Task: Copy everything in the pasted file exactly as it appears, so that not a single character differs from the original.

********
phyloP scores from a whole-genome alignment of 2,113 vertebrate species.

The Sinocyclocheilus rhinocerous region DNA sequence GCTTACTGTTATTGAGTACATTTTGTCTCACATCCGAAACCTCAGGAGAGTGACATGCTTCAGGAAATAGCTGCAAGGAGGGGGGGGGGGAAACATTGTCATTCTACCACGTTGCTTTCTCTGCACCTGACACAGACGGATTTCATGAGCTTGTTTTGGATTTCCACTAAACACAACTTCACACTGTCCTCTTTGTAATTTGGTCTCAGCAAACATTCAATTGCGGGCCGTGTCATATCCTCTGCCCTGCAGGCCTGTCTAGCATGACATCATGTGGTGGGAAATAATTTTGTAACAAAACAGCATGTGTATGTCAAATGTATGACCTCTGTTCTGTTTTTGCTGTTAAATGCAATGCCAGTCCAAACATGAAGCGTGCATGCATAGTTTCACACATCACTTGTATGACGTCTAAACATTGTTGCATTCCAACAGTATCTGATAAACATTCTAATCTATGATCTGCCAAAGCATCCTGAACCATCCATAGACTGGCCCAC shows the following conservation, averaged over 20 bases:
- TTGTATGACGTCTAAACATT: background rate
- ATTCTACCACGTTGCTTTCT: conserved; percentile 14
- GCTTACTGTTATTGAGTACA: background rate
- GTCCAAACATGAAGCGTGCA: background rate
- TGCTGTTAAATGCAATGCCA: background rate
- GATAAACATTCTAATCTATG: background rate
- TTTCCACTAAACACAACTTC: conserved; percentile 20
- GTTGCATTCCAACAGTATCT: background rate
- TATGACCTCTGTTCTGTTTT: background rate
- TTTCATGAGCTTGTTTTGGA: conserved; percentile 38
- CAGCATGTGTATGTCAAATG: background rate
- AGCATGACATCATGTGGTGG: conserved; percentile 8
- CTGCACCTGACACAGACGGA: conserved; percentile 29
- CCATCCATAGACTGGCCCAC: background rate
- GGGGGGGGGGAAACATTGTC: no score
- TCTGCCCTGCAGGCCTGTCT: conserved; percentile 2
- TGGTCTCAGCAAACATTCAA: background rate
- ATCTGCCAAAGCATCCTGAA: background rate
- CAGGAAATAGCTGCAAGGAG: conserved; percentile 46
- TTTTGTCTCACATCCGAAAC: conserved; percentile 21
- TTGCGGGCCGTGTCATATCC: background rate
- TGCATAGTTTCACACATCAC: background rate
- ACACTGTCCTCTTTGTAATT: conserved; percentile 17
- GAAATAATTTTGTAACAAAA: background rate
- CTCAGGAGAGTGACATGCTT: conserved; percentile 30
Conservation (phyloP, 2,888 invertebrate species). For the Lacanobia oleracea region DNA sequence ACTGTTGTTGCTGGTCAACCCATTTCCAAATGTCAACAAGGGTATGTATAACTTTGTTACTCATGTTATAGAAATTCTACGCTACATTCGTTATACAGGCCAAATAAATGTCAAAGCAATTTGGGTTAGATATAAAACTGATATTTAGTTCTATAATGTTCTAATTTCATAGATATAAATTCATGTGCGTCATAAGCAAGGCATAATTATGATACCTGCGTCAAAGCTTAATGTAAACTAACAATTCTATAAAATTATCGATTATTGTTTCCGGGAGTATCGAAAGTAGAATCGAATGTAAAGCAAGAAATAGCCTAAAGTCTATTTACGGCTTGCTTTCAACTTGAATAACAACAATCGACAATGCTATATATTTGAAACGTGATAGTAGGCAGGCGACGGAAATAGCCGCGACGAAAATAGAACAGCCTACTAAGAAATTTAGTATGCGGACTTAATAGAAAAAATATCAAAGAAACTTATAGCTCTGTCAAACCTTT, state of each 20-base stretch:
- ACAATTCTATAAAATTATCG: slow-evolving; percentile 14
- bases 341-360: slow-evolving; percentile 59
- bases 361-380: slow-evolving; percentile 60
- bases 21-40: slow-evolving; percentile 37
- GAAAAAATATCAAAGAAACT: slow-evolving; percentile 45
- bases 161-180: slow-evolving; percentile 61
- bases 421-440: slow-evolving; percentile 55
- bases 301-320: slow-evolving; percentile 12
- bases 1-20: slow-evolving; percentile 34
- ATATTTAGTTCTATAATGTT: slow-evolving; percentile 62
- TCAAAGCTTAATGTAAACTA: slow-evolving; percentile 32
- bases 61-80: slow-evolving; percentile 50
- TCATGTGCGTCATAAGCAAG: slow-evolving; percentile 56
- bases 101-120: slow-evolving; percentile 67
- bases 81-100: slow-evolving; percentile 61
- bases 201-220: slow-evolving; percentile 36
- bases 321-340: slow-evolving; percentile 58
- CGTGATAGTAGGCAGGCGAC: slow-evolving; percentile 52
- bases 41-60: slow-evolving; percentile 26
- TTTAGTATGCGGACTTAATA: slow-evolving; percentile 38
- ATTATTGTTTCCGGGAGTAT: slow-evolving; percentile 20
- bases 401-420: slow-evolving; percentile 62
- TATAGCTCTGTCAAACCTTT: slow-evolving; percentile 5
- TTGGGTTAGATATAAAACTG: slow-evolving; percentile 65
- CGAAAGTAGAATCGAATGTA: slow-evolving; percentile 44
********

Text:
phyloP scores from a whole-genome alignment of 2,113 vertebrate species.

The Sinocyclocheilus rhinocerous region DNA sequence GCTTACTGTTATTGAGTACATTTTGTCTCACATCCGAAACCTCAGGAGAGTGACATGCTTCAGGAAATAGCTGCAAGGAGGGGGGGGGGGAAACATTGTCATTCTACCACGTTGCTTTCTCTGCACCTGACACAGACGGATTTCATGAGCTTGTTTTGGATTTCCACTAAACACAACTTCACACTGTCCTCTTTGTAATTTGGTCTCAGCAAACATTCAATTGCGGGCCGTGTCATATCCTCTGCCCTGCAGGCCTGTCTAGCATGACATCATGTGGTGGGAAATAATTTTGTAACAAAACAGCATGTGTATGTCAAATGTATGACCTCTGTTCTGTTTTTGCTGTTAAATGCAATGCCAGTCCAAACATGAAGCGTGCATGCATAGTTTCACACATCACTTGTATGACGTCTAAACATTGTTGCATTCCAACAGTATCTGATAAACATTCTAATCTATGATCTGCCAAAGCATCCTGAACCATCCATAGACTGGCCCAC shows the following conservation, averaged over 20 bases:
- TTGTATGACGTCTAAACATT: background rate
- ATTCTACCACGTTGCTTTCT: conserved; percentile 14
- GCTTACTGTTATTGAGTACA: background rate
- GTCCAAACATGAAGCGTGCA: background rate
- TGCTGTTAAATGCAATGCCA: background rate
- GATAAACATTCTAATCTATG: background rate
- TTTCCACTAAACACAACTTC: conserved; percentile 20
- GTTGCATTCCAACAGTATCT: background rate
- TATGACCTCTGTTCTGTTTT: background rate
- TTTCATGAGCTTGTTTTGGA: conserved; percentile 38
- CAGCATGTGTATGTCAAATG: background rate
- AGCATGACATCATGTGGTGG: conserved; percentile 8
- CTGCACCTGACACAGACGGA: conserved; percentile 29
- CCATCCATAGACTGGCCCAC: background rate
- GGGGGGGGGGAAACATTGTC: no score
- TCTGCCCTGCAGGCCTGTCT: conserved; percentile 2
- TGGTCTCAGCAAACATTCAA: background rate
- ATCTGCCAAAGCATCCTGAA: background rate
- CAGGAAATAGCTGCAAGGAG: conserved; percentile 46
- TTTTGTCTCACATCCGAAAC: conserved; percentile 21
- TTGCGGGCCGTGTCATATCC: background rate
- TGCATAGTTTCACACATCAC: background rate
- ACACTGTCCTCTTTGTAATT: conserved; percentile 17
- GAAATAATTTTGTAACAAAA: background rate
- CTCAGGAGAGTGACATGCTT: conserved; percentile 30
Conservation (phyloP, 2,888 invertebrate species). For the Lacanobia oleracea region DNA sequence ACTGTTGTTGCTGGTCAACCCATTTCCAAATGTCAACAAGGGTATGTATAACTTTGTTACTCATGTTATAGAAATTCTACGCTACATTCGTTATACAGGCCAAATAAATGTCAAAGCAATTTGGGTTAGATATAAAACTGATATTTAGTTCTATAATGTTCTAATTTCATAGATATAAATTCATGTGCGTCATAAGCAAGGCATAATTATGATACCTGCGTCAAAGCTTAATGTAAACTAACAATTCTATAAAATTATCGATTATTGTTTCCGGGAGTATCGAAAGTAGAATCGAATGTAAAGCAAGAAATAGCCTAAAGTCTATTTACGGCTTGCTTTCAACTTGAATAACAACAATCGACAATGCTATATATTTGAAACGTGATAGTAGGCAGGCGACGGAAATAGCCGCGACGAAAATAGAACAGCCTACTAAGAAATTTAGTATGCGGACTTAATAGAAAAAATATCAAAGAAACTTATAGCTCTGTCAAACCTTT, state of each 20-base stretch:
- ACAATTCTATAAAATTATCG: slow-evolving; percentile 14
- bases 341-360: slow-evolving; percentile 59
- bases 361-380: slow-evolving; percentile 60
- bases 21-40: slow-evolving; percentile 37
- GAAAAAATATCAAAGAAACT: slow-evolving; percentile 45
- bases 161-180: slow-evolving; percentile 61
- bases 421-440: slow-evolving; percentile 55
- bases 301-320: slow-evolving; percentile 12
- bases 1-20: slow-evolving; percentile 34
- ATATTTAGTTCTATAATGTT: slow-evolving; percentile 62
- TCAAAGCTTAATGTAAACTA: slow-evolving; percentile 32
- bases 61-80: slow-evolving; percentile 50
- TCATGTGCGTCATAAGCAAG: slow-evolving; percentile 56
- bases 101-120: slow-evolving; percentile 67
- bases 81-100: slow-evolving; percentile 61
- bases 201-220: slow-evolving; percentile 36
- bases 321-340: slow-evolving; percentile 58
- CGTGATAGTAGGCAGGCGAC: slow-evolving; percentile 52
- bases 41-60: slow-evolving; percentile 26
- TTTAGTATGCGGACTTAATA: slow-evolving; percentile 38
- ATTATTGTTTCCGGGAGTAT: slow-evolving; percentile 20
- bases 401-420: slow-evolving; percentile 62
- TATAGCTCTGTCAAACCTTT: slow-evolving; percentile 5
- TTGGGTTAGATATAAAACTG: slow-evolving; percentile 65
- CGAAAGTAGAATCGAATGTA: slow-evolving; percentile 44